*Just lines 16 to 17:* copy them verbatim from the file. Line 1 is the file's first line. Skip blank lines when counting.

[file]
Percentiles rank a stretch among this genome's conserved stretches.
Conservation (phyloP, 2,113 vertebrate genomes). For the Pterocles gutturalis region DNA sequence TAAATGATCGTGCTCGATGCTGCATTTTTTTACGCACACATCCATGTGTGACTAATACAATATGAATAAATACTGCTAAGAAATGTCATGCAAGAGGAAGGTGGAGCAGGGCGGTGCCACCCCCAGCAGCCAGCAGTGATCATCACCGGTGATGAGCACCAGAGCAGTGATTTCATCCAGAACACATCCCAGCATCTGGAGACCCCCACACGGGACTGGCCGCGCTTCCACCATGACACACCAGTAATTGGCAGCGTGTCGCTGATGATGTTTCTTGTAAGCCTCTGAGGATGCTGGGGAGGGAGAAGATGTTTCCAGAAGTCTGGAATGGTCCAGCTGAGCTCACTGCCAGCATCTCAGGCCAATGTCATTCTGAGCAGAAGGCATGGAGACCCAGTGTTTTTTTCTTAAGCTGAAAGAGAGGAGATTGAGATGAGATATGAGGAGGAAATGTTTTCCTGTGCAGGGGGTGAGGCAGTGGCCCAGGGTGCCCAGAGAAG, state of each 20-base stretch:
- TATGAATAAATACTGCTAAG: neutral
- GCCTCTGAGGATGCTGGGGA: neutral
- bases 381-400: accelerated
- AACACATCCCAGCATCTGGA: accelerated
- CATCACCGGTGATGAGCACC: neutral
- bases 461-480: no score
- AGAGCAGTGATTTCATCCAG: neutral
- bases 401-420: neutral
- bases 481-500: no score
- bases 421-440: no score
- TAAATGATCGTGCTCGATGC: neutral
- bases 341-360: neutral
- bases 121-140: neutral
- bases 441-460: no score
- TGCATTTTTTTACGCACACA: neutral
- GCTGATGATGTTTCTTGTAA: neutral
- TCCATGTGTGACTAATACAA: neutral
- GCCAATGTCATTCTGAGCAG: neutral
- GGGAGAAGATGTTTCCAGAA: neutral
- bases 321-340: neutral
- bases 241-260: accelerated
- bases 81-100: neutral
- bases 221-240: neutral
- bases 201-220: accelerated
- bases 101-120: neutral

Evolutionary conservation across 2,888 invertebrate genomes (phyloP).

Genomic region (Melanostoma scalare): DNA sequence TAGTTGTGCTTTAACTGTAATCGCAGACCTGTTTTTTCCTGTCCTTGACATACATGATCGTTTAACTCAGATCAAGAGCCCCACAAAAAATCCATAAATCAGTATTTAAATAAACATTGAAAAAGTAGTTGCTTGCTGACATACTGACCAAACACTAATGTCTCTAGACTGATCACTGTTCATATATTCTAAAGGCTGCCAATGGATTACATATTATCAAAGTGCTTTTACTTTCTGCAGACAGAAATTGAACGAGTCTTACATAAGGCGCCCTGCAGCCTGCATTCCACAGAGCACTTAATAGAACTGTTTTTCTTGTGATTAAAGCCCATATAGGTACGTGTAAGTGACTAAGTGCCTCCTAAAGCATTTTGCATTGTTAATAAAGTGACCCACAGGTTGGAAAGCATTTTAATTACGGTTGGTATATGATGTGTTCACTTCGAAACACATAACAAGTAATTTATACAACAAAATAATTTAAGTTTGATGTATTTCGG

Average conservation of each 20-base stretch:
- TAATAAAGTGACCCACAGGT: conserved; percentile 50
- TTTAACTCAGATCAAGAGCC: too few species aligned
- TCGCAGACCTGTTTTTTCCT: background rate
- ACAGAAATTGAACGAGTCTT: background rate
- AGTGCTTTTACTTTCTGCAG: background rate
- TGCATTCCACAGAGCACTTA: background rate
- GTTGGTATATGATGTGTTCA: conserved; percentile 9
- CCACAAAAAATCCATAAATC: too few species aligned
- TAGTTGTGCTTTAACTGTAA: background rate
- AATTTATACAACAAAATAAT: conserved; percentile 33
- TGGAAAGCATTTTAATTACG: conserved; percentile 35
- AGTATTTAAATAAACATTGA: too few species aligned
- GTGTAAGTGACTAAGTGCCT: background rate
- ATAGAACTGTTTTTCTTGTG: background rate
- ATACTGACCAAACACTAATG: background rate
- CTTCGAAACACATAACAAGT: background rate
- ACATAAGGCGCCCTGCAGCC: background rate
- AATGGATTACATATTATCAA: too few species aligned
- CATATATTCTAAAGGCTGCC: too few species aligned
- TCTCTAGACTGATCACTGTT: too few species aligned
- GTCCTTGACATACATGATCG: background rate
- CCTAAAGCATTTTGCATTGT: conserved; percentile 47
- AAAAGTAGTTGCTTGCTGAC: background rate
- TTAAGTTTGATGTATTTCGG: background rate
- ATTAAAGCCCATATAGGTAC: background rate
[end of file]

- bases 441-460: no score
- TGCATTTTTTTACGCACACA: neutral